The goal is to live godly life
If you point these things out to the brothers and sisters, you will be a good servant of Christ Jesus, nourished by the words of the faith and the good teaching that you have followed. But have nothing to do with pointless and silly myths. Rather, train yourself in godliness. For the training of the body has limited benefit, but godliness is beneficial in every way, since it holds promise for the present life and also for the life to come. This saying is trustworthy and deserves full acceptance. 1 Timothy 4:6-9
From the text, Paul was giving Timothy sound advice as to how to pursue godly living. As a child of God, this should be the goal in life. Paul told Timothy to reject “pointless and silly myths.” Such teachings come from false teachers who reject the truth of God’s word. The admonition was to get daily nourishment from the “words of the faith and the good teaching that you have followed.” Timothy has to be a student of the Word. This admonition has to be heralded in our time for people nowadays are no longer growing deeper in God’s Word. Living godly life will not happen automatically in the life of a believer. There will be countless matters that will put pressure to our life and will distract us and lead us to pursue other things. When this happens, our walk with God gets hindered. The question is how we do this in our busy fast-paced and complicated life? How can we consistently walk with God in the midst of relentless pressures that we deal with regularly? Paul told Timothy that the only way we could be godly and be close to God consistently is when we “train for godliness.” The key lies in returning to spiritual disciplines. We have to be decisive for the enemy will constantly put things in front of us that will trip us in our efforts to follow God. We really have to be serious about our walk with God. We could be deeply involved in religious activities and still not grow in godliness. No matter how much religious activities we get involved, we could still grow cold in our spiritual life and stagnate in our growth. It is always coming to our “first love” that will help us get back to practicing spiritual disciplines. When the Lord Jesus Christ rebuked those that substituted religious activities with regularly fellowshipping with God in prayer and by reading His word, He said to them, “I have this against you: You have abandoned the love you had at first” (Revelation 2:4). It is only by cultivating intimacy with God that we will desire to obey His will for our life and pursue godliness. Just like Paul, the discipline we develop as we seek out to live our lives pleasing God is the result of God’s grace working within. “But by the grace of God I am what I am, and his grace toward me was not in vain. On the contrary, I worked harder than any of them, yet not I, but the grace of God that was with me” (1 Corinthians 15:10).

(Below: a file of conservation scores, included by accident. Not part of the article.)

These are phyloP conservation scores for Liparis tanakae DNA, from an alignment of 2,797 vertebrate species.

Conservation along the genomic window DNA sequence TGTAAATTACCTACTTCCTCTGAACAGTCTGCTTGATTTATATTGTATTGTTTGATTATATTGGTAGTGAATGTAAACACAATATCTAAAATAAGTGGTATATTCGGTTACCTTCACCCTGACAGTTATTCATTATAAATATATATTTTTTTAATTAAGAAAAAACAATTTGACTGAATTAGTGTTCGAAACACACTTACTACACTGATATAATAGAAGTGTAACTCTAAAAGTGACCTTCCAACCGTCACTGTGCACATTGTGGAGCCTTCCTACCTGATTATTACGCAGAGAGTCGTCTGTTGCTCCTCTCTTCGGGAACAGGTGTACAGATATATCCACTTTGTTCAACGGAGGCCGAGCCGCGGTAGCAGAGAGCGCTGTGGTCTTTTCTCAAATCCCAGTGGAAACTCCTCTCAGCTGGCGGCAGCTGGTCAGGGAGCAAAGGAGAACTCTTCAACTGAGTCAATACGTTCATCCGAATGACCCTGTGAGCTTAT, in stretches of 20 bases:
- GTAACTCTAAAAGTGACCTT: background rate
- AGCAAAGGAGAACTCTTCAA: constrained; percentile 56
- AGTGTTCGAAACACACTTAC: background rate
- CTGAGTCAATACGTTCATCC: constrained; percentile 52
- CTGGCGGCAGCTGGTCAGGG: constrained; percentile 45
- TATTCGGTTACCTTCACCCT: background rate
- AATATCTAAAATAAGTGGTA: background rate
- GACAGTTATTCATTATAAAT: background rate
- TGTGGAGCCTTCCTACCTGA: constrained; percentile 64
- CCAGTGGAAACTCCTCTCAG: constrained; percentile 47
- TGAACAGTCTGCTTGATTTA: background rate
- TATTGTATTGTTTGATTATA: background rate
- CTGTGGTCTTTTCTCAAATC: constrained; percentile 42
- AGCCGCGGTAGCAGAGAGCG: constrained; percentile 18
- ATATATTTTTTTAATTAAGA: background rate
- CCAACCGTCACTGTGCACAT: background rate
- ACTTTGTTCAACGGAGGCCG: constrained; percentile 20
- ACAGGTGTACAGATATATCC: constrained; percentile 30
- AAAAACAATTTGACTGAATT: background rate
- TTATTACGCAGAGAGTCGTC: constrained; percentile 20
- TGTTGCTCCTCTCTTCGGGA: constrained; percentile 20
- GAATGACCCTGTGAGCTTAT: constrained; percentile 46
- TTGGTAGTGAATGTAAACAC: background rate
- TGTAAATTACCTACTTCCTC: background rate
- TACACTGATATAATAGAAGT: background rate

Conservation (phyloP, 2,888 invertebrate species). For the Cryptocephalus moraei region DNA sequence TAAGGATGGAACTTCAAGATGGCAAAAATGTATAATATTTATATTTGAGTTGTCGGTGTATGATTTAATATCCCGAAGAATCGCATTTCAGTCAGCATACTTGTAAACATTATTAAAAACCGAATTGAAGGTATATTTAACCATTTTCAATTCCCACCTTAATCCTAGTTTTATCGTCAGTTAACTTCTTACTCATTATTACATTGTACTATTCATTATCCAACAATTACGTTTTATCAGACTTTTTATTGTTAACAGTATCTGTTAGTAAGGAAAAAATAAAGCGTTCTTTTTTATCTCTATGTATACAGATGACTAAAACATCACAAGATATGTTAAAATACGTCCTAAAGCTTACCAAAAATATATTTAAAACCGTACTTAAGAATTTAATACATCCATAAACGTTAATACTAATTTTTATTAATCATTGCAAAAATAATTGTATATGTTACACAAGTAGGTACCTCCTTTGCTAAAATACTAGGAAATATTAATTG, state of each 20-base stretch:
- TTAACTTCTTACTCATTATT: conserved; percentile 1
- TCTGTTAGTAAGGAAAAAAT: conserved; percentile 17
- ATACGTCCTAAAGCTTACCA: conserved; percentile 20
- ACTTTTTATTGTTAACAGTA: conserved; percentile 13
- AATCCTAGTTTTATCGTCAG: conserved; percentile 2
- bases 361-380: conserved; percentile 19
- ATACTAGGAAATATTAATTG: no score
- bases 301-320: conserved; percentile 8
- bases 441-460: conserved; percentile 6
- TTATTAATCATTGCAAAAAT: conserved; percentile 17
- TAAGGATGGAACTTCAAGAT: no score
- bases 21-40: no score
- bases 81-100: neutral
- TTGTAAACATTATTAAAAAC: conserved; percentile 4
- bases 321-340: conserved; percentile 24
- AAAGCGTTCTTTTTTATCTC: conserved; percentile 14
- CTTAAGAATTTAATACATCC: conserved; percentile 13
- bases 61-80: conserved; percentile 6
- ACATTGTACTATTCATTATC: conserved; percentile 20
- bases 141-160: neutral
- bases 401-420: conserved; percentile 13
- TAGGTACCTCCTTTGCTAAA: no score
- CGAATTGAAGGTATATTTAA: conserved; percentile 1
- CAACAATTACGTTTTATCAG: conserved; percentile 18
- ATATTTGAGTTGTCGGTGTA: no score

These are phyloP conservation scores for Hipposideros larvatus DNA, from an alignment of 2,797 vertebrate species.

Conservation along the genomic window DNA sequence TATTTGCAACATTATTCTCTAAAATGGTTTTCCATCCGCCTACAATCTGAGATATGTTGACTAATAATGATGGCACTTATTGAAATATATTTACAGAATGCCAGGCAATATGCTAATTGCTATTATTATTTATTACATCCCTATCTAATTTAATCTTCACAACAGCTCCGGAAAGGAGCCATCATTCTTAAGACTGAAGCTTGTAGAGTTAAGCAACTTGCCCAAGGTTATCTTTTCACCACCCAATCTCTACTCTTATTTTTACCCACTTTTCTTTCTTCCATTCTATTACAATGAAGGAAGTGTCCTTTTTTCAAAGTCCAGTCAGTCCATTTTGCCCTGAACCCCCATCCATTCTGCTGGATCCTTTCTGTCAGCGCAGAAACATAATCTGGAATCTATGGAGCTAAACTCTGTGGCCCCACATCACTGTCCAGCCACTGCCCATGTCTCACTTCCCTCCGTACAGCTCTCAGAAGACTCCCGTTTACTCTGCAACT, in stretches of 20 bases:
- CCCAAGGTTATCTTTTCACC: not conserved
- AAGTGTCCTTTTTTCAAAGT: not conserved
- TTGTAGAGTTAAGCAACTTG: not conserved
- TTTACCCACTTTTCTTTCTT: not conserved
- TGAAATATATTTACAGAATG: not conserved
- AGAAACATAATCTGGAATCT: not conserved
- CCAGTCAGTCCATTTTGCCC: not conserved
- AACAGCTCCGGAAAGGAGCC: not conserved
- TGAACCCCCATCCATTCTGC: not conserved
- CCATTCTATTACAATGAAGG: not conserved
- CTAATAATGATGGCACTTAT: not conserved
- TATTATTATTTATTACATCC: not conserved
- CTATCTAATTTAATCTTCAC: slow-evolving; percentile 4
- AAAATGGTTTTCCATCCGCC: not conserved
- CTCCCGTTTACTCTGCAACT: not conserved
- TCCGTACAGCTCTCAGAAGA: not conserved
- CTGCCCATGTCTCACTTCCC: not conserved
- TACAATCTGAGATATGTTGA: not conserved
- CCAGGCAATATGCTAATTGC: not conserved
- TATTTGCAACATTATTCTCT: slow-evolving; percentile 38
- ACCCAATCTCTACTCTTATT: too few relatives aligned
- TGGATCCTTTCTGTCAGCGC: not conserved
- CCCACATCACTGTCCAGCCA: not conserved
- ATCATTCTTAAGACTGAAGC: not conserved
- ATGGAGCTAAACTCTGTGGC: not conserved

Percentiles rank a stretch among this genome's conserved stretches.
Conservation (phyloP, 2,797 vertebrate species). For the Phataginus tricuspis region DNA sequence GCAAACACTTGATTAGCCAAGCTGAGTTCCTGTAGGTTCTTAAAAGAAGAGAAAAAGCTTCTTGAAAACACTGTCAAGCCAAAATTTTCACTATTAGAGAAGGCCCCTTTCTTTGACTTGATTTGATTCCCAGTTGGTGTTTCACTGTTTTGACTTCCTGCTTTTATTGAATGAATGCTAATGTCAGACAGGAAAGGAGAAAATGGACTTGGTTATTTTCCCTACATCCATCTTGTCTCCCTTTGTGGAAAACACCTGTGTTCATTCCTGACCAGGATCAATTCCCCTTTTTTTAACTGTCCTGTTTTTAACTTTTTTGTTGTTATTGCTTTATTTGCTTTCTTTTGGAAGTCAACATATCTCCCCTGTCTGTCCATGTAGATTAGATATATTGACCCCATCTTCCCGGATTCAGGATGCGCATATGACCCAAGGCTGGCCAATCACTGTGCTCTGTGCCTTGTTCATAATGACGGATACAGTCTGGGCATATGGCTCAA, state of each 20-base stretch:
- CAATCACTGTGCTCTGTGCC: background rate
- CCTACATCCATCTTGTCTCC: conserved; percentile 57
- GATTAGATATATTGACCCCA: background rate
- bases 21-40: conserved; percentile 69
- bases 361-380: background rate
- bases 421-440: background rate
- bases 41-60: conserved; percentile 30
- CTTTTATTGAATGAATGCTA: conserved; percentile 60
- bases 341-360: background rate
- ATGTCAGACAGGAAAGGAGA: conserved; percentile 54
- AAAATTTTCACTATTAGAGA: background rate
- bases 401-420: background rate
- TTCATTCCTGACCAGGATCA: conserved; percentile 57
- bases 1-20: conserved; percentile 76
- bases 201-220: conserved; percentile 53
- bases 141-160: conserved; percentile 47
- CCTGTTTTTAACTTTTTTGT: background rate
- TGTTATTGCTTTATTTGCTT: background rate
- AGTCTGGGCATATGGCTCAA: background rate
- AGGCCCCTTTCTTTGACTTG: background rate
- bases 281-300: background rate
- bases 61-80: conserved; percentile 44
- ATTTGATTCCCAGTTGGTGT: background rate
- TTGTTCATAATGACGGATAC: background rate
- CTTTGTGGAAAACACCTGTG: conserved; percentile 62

Noel De Guzman